Figure 2 above shows that the curve obtained from a highly precise data set has a high peak and a small spread. Contrarily, the curve obtained from a low precision data set is relatively flat and more widespread.

The empirical rule in statistics is often used to indicate where most of the values in a normal distribution data set lies with reference to the standard deviation and the mean. Read more about empirical rule here.

## What is the difference between Sample SD and Population SD

A slight variation can be made when applying the formula for calculating standard deviation based on the data set available. If the data set is considered as a population on its own then the term N (total number of data points) is used in the formula as shown in the calculations above. In case of data sampling i.e., obtaining some data points as a sample from a larger population, the term N is replaced with N-1 in the formula as shown below.

$\dpi{120}&space;\sigma&space;=&space;\sqrt{\frac{\sum&space;(xi-\bar{x})2&space;}{N-1}}$

N-1 represents the degree of freedom. The degree of freedom for a larger population gives a certain set of values involved in a calculation some leverage/freedom to vary without affecting the final results. In simpler terms, a population SD is a fixed value calculated from every individual data point in the population. Sample SD on the other end is calculated by choosing a few (preferably the best) data points from a big population. So which type of standard deviation calculation is more valuable for an analytical chemist we talked about earlier? Obviously sample SD because experimental analyses are always performed on a chosen sample from a larger population.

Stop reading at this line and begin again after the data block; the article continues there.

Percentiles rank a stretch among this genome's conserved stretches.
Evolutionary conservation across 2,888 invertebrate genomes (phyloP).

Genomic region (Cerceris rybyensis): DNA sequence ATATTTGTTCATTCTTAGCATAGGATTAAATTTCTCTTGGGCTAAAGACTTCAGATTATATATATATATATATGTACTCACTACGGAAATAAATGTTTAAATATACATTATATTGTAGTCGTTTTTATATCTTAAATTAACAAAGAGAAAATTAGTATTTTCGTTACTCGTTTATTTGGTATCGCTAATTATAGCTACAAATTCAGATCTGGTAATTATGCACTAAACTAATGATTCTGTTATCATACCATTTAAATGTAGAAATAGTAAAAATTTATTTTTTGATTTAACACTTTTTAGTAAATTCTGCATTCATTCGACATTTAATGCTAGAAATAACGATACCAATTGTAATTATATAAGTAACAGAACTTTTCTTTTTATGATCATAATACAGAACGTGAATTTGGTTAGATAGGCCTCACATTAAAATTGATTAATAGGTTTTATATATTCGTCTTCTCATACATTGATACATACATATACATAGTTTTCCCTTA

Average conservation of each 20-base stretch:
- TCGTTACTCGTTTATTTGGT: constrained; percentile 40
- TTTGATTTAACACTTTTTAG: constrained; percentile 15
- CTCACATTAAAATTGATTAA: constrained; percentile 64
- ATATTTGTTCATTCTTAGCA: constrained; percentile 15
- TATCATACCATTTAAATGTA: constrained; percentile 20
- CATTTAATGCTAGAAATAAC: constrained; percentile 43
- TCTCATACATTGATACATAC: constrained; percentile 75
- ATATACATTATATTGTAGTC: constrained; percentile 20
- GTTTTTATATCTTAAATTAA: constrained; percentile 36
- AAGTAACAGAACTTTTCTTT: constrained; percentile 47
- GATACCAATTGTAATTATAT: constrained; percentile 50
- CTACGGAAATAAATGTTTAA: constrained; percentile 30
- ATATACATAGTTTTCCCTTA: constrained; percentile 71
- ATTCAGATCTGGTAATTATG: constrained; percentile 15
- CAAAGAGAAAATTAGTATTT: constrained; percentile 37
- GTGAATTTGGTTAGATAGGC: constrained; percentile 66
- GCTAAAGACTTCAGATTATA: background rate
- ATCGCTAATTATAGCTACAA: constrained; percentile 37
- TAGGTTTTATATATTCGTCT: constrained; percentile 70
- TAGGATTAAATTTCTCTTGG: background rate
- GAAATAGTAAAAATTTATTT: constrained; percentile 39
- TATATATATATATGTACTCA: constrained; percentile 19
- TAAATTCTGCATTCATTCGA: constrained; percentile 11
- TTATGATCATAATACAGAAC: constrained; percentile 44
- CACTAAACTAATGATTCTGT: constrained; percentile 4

Learn more about the relevance and incorporation of the degree of freedom in standard deviation calculations through this informative statistical session.

## What is Relative Standard Deviation

The relative standard deviation (RSD) is a special form of standard deviation. It is more convenient to use when you need to compare how much the standard deviation of a data is larger than the mean. RSD is often calculated as a percentage by multiplying the standard deviation value with 100.The product obtained is then divided by the absolute value of the mean of the data as shown in the example below.

SD=5.52

x̅ = 58

$\dpi{120}&space;\textup{RSD}&space;=&space;\frac{(SD\textup{x}100)}{\bar{x}}$

$\dpi{120}&space;\textup{RSD}=&space;\frac{(5.52\textup{x100})}{58}=9.52%$

Result: The relative standard deviation of the data is 0.095 or 9.52% (in terms of %RSD) i.e., the standard deviation of the data is 9.52% larger than its mean.

Interpreting results in terms of the relative standard deviation is important as a measure of repeatability i.e., when an experiment is carried out on the same sample on multiple occasions. For instance, in performing bioassays.